Matt Damon returns to his defining role in this passable reboot of the Bourne franchise
Poliça - 'Shulamith'
The alt.pop minneapolis band tackle dark sounds and serious issues on their second LP
There may be a political a genda within ‘Shulamith’, but it doesn’t detract from the same sort of delicate synthpop that made her 2012 debut ‘Give You The Ghost’ such a joy. Leanagh wears her feminism lightly, choosing to operate at a personal level and talk about her own experiences rather than making sweeping generalisations.
The album opens with ‘Chain My Name’ and Leanagh wondering, “Are we just made to fight/All our lives?” over pulsing digital bass, whipcrack drums and shimmering synths. The vocals are distorted rather than Auto-Tuned, which sums up Poliça’s shift to a darker sound. Things get even darker on ‘Smug’, a kiss-off to a cheating lover that feels almost gothic. Meanwhile, the funked-up bass and cavernous echo on ‘Tiff’ have shades of ’80s Prince about them, as do the lines “I don’t want a diamond ring/Found a man, and he’s found me/It’s a pact like a lion’s den”. Love is a battlefield.
The only mis-step is ‘Very Cruel’, an ungainly clash of snarling synth bass, trip-hop beats and Leanagh straying into theatricality as she struggles to compete with what’s going on around her. It sounds like a Portishead reject.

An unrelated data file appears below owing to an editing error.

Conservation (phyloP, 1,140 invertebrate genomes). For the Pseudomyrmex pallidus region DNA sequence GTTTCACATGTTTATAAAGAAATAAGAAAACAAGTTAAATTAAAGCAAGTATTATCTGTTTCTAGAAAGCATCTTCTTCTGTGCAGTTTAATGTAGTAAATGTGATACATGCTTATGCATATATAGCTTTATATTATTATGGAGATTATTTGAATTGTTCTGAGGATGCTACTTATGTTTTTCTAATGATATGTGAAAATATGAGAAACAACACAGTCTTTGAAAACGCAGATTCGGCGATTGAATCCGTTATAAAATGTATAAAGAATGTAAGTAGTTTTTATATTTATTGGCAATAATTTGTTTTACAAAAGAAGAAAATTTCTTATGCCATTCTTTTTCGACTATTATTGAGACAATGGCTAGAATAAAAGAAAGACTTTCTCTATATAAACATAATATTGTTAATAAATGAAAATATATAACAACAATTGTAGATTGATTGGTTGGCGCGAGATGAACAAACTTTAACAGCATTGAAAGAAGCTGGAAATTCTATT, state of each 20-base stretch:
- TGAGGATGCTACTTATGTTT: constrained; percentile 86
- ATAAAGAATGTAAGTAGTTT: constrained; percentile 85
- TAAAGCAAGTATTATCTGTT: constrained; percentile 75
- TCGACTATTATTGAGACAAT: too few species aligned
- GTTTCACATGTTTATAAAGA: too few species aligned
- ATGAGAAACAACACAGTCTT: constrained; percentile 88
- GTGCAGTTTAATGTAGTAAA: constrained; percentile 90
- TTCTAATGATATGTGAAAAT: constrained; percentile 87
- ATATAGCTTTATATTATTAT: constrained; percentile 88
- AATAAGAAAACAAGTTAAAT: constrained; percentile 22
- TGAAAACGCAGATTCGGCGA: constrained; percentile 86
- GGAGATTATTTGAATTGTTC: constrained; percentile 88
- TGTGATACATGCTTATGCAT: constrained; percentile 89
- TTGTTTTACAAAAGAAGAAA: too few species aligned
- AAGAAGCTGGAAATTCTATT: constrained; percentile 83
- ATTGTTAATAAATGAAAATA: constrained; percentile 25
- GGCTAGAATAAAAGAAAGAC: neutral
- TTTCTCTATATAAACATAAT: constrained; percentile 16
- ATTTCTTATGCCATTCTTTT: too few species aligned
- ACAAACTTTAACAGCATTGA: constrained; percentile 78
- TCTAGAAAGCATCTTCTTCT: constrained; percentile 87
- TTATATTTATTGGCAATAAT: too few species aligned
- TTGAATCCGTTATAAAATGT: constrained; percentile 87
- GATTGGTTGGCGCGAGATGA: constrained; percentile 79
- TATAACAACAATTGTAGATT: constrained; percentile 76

But this is a momentary blip. Overall, ‘Shulamith’ is a record that takes on serious issues but always feels engagingly personal, with ideas set to the kind of alt.pop melodies you couldn’t forget even if you wanted to. If you’re looking for comparisons, try somewhere at the uncharted interface of La Roux, Robyn and Grimes. No-one has been here before.
The long-running franchise's latest instalment "might be the summer's most satisfying blockbuster"
With Skepta and Stormzy dragging hard lyricism into the mainstream, Flowdan’s blunt rap suddenly feels on trend
The Canadian band bring little to the table with their second album of meat-and-potatoes tunes
Please, let this fifth Ice Age film be the last